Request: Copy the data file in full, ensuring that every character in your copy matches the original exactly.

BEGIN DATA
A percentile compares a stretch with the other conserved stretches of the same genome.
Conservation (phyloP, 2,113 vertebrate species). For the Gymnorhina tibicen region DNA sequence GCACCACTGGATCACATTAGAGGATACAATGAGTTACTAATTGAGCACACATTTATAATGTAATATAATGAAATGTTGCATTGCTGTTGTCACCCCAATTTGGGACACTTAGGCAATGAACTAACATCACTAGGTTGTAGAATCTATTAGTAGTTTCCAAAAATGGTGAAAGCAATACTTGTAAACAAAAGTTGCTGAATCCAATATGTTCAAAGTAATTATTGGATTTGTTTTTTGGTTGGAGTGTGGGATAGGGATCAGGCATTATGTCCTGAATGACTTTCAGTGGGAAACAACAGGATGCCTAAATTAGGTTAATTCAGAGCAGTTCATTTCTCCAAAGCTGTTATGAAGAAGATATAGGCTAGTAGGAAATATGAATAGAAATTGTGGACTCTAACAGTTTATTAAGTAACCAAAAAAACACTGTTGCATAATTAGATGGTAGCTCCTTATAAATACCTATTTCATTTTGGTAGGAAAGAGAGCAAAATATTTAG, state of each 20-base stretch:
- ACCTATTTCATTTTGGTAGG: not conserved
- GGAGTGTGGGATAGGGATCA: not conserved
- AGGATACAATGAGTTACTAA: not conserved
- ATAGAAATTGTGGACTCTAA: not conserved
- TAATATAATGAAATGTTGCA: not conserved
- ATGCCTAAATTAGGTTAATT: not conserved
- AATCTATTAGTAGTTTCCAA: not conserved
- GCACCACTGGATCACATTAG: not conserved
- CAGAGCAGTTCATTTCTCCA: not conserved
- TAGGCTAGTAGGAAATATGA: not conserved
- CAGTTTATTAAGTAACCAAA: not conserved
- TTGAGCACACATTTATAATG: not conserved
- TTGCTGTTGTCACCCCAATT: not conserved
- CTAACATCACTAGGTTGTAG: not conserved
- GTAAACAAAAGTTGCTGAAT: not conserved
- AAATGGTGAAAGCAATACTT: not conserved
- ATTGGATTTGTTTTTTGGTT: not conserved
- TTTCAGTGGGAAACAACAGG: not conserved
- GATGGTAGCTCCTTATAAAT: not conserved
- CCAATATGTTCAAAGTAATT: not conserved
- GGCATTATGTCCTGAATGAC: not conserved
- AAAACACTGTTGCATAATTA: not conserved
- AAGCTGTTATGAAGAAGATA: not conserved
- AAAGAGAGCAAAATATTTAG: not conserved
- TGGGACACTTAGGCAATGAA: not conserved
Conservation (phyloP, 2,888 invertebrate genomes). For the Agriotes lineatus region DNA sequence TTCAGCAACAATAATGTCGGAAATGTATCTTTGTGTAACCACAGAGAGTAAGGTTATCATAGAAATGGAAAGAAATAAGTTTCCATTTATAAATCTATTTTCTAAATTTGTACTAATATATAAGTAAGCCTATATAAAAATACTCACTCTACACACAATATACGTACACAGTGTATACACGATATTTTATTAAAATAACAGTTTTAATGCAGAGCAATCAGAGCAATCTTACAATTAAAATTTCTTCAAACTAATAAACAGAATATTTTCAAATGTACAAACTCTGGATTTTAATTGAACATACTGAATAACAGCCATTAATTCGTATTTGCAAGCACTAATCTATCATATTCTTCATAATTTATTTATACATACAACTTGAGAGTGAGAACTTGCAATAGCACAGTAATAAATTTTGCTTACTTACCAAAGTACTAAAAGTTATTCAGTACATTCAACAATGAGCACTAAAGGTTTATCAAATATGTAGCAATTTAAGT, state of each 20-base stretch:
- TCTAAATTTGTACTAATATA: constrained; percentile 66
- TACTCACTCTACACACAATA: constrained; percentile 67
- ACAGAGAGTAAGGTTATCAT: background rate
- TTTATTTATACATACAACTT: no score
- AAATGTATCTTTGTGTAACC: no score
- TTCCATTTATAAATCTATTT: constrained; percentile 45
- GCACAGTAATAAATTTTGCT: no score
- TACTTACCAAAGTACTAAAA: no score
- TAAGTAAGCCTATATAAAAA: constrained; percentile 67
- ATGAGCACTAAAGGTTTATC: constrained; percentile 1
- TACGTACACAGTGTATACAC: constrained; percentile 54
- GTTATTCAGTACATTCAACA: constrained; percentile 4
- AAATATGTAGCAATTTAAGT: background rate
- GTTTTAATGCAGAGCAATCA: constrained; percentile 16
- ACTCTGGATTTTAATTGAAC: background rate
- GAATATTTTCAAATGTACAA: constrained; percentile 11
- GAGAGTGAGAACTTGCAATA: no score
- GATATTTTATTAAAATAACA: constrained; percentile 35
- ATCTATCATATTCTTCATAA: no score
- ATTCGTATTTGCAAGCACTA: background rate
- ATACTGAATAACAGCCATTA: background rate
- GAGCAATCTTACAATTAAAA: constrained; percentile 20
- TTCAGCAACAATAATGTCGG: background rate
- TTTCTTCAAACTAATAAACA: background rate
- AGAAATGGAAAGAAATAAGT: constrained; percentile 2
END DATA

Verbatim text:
A percentile compares a stretch with the other conserved stretches of the same genome.
Conservation (phyloP, 2,113 vertebrate species). For the Gymnorhina tibicen region DNA sequence GCACCACTGGATCACATTAGAGGATACAATGAGTTACTAATTGAGCACACATTTATAATGTAATATAATGAAATGTTGCATTGCTGTTGTCACCCCAATTTGGGACACTTAGGCAATGAACTAACATCACTAGGTTGTAGAATCTATTAGTAGTTTCCAAAAATGGTGAAAGCAATACTTGTAAACAAAAGTTGCTGAATCCAATATGTTCAAAGTAATTATTGGATTTGTTTTTTGGTTGGAGTGTGGGATAGGGATCAGGCATTATGTCCTGAATGACTTTCAGTGGGAAACAACAGGATGCCTAAATTAGGTTAATTCAGAGCAGTTCATTTCTCCAAAGCTGTTATGAAGAAGATATAGGCTAGTAGGAAATATGAATAGAAATTGTGGACTCTAACAGTTTATTAAGTAACCAAAAAAACACTGTTGCATAATTAGATGGTAGCTCCTTATAAATACCTATTTCATTTTGGTAGGAAAGAGAGCAAAATATTTAG, state of each 20-base stretch:
- ACCTATTTCATTTTGGTAGG: not conserved
- GGAGTGTGGGATAGGGATCA: not conserved
- AGGATACAATGAGTTACTAA: not conserved
- ATAGAAATTGTGGACTCTAA: not conserved
- TAATATAATGAAATGTTGCA: not conserved
- ATGCCTAAATTAGGTTAATT: not conserved
- AATCTATTAGTAGTTTCCAA: not conserved
- GCACCACTGGATCACATTAG: not conserved
- CAGAGCAGTTCATTTCTCCA: not conserved
- TAGGCTAGTAGGAAATATGA: not conserved
- CAGTTTATTAAGTAACCAAA: not conserved
- TTGAGCACACATTTATAATG: not conserved
- TTGCTGTTGTCACCCCAATT: not conserved
- CTAACATCACTAGGTTGTAG: not conserved
- GTAAACAAAAGTTGCTGAAT: not conserved
- AAATGGTGAAAGCAATACTT: not conserved
- ATTGGATTTGTTTTTTGGTT: not conserved
- TTTCAGTGGGAAACAACAGG: not conserved
- GATGGTAGCTCCTTATAAAT: not conserved
- CCAATATGTTCAAAGTAATT: not conserved
- GGCATTATGTCCTGAATGAC: not conserved
- AAAACACTGTTGCATAATTA: not conserved
- AAGCTGTTATGAAGAAGATA: not conserved
- AAAGAGAGCAAAATATTTAG: not conserved
- TGGGACACTTAGGCAATGAA: not conserved
Conservation (phyloP, 2,888 invertebrate genomes). For the Agriotes lineatus region DNA sequence TTCAGCAACAATAATGTCGGAAATGTATCTTTGTGTAACCACAGAGAGTAAGGTTATCATAGAAATGGAAAGAAATAAGTTTCCATTTATAAATCTATTTTCTAAATTTGTACTAATATATAAGTAAGCCTATATAAAAATACTCACTCTACACACAATATACGTACACAGTGTATACACGATATTTTATTAAAATAACAGTTTTAATGCAGAGCAATCAGAGCAATCTTACAATTAAAATTTCTTCAAACTAATAAACAGAATATTTTCAAATGTACAAACTCTGGATTTTAATTGAACATACTGAATAACAGCCATTAATTCGTATTTGCAAGCACTAATCTATCATATTCTTCATAATTTATTTATACATACAACTTGAGAGTGAGAACTTGCAATAGCACAGTAATAAATTTTGCTTACTTACCAAAGTACTAAAAGTTATTCAGTACATTCAACAATGAGCACTAAAGGTTTATCAAATATGTAGCAATTTAAGT, state of each 20-base stretch:
- TCTAAATTTGTACTAATATA: constrained; percentile 66
- TACTCACTCTACACACAATA: constrained; percentile 67
- ACAGAGAGTAAGGTTATCAT: background rate
- TTTATTTATACATACAACTT: no score
- AAATGTATCTTTGTGTAACC: no score
- TTCCATTTATAAATCTATTT: constrained; percentile 45
- GCACAGTAATAAATTTTGCT: no score
- TACTTACCAAAGTACTAAAA: no score
- TAAGTAAGCCTATATAAAAA: constrained; percentile 67
- ATGAGCACTAAAGGTTTATC: constrained; percentile 1
- TACGTACACAGTGTATACAC: constrained; percentile 54
- GTTATTCAGTACATTCAACA: constrained; percentile 4
- AAATATGTAGCAATTTAAGT: background rate
- GTTTTAATGCAGAGCAATCA: constrained; percentile 16
- ACTCTGGATTTTAATTGAAC: background rate
- GAATATTTTCAAATGTACAA: constrained; percentile 11
- GAGAGTGAGAACTTGCAATA: no score
- GATATTTTATTAAAATAACA: constrained; percentile 35
- ATCTATCATATTCTTCATAA: no score
- ATTCGTATTTGCAAGCACTA: background rate
- ATACTGAATAACAGCCATTA: background rate
- GAGCAATCTTACAATTAAAA: constrained; percentile 20
- TTCAGCAACAATAATGTCGG: background rate
- TTTCTTCAAACTAATAAACA: background rate
- AGAAATGGAAAGAAATAAGT: constrained; percentile 2